Today we enter Cambodia.  After a quick flight into Siem Reap, followed by a slight frisson of anxiety caused by agents disappearing with our passports for a few minutes to attach visas, we traveled on to our next residence, an elegant Khmer-styled hotel.  And, my first WTDGAP moment on this journey.



For those not familiar, I began using this acronym in 2014 to describe one of the curious aspects of travel – often things go astray, and dealing with these missteps can spur not only personal growth, but some very funny stories.  For this latest episode my friend Peggy and I enter our lovely room and are somewhat surprised that it doesn’t appear to look like the one I had selected.  You see, Peggy  is an intermittent sleeper, while I am a very light sleeper who needs silence and darkness to get my few hours of rest, so we try to secure rooms that have a separate seating area so we can each do our thing.  While the room on the hotel’s website showed a sofa area, our actual room did not.

No worries – one short conversation with management and et voilà!



Thus refreshed, we are ready for our exploration of the archaeological wonder of Angkor Temple complex.  Angkor Wat, the seat of the Angkor Empire and the largest monument in the Angkor group  occupies a rectangular area of about 500 acres. The South Gate, Angkor Thom (“Great City”) is accessed by a long sandstone causeway (length 820 feet; width  39 feet) crossing a moat 3.4 miles long and 656 feet wide .





Three face towers adorn the top of the entrance, with the central tower facing both out and in.



My favorite features of the entrance are the gods on the left side and demons on the right side of the causeway.  Although some are either headless or have had recent head transplants, the remaining facial expressions are nevertheless powerful.








The gods and demons seem to be supporting the body of a giant serpent, a seven headed known as Naga:


My research turned up a Hindu myth called the “Churnings of the Ocean” that says the 54 gods or devas on the left are pulling the head of the snake while the 54 demons or asuras are pulling the tail in the opposite direction.  The snake itself is wrapped around the sacred mountain Mt. Meru,  the center of the universe. The constant back and forth of the snake causes the ocean to  churn, creating earth and the heavens.

The mystical atmosphere of the Angkor Temple complex definitely encourages the belief in the myth.

Once through the gates there are a never-ending maze of stairs, towers, galleries and windows:









If my photos seems a bit fuzzy in places, please don’t be alarmed – my photographic skills have not deteriorated.  I had to spend a considerable amount of time photoshopping as sadly there was not one area in this complex that did not have a horde of selfie stick marauders who thought nothing of taking their sweet time posing in every key vantage point.  In fact, to help keep my serenity in this most holy place, I cut short my exploration of the upper levels before an argument ensued. This is my PSA:  if you are visiting any area of interest and there are others waiting to enjoy the view –  please be respectful – TAKE YOUR PICTURE AND MOVE ON.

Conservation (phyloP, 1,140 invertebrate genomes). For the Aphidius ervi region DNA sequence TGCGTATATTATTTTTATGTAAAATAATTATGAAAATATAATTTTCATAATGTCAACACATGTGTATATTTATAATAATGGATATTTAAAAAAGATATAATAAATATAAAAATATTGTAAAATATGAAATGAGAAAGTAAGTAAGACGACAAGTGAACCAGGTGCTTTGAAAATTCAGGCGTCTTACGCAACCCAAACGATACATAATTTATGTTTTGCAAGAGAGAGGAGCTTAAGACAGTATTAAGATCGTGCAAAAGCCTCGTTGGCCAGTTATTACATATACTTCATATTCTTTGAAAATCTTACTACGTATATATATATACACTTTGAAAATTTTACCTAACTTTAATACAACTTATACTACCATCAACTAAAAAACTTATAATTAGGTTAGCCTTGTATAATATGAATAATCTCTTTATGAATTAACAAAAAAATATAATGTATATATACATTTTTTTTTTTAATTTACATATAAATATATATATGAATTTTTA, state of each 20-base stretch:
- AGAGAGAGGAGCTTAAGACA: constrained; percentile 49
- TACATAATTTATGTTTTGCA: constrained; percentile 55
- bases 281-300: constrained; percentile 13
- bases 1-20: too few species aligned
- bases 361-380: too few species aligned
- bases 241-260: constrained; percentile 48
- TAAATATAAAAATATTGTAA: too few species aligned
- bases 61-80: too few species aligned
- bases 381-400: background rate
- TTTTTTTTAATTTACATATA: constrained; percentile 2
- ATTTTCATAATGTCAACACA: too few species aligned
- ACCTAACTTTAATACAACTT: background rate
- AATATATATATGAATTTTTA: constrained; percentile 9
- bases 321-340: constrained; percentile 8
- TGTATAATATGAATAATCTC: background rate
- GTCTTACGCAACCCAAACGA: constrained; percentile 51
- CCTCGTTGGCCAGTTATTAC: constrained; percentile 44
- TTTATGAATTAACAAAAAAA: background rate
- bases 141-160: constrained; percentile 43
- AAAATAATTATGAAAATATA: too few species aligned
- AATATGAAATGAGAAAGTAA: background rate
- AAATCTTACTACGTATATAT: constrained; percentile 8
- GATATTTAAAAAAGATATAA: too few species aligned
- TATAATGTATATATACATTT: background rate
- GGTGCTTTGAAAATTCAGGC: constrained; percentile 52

Deep cleansing breath.

The lower level galleries fortunately provided plenty of eye candy, including bas-relief images. Themes for the bas-reliefs come from Indian epics, sacred books, stories of warfare and simple daily life of the Angkor Period. See if you can guess what it being depicted:






In case this is not fantastical enough, we now head on to Ta Prohm temple which is instantly recognizable to any Lara Croft fan. Winding, ghostly Banyon tree roots encompass spooky stone tunnels and towers and in some places the trees have taken over completely:










Here is my  Lara Croft impression:


We stayed at the Angkor complex until sunset but unfortunately were not in the best position to get the money shot .  Still, these were lovely views:



And, our Cambodian guide, Sokun, who will be forever in my gratitude for gently making the selfie stick horde queue properly, did take a magnificent photo on another recent visit:


Oh my Buddha!




  1. Well we arrived home tonight, thanks so much for your card which arrived in our absence…….. love your hatred of the selfie stick morons! I also hate them as they don’t seem to have the common courtesy of other photographers, it’s all about themselves and the perfect shot. And the fact that people are having plastic surgery to improve their looks for selfies is downright scary! Anyway I thought your photos were great, love the heads and the beautiful sunset/sunrise? shot.

    On to your next adventure? Whenever/wherever that may be~

    • Thanks Diana – you know how I feel about getting the perfect shot – but I have as you know, no sympathy for these rude groups – it is bad enough when one person is sticking a selfie stick at your head – but the ones that really get me riled are groups of six or more who all have the sticks and all have to take the exact same picture – enough!!!!

      Next stop is Galapagos- am super excited – have ordered an underwater camera (of course)! Cindy

Leave a Reply

Fill in your details below or click an icon to log in: Logo

You are commenting using your account. Log Out /  Change )

Google photo

You are commenting using your Google account. Log Out /  Change )

Twitter picture

You are commenting using your Twitter account. Log Out /  Change )

Facebook photo

You are commenting using your Facebook account. Log Out /  Change )

Connecting to %s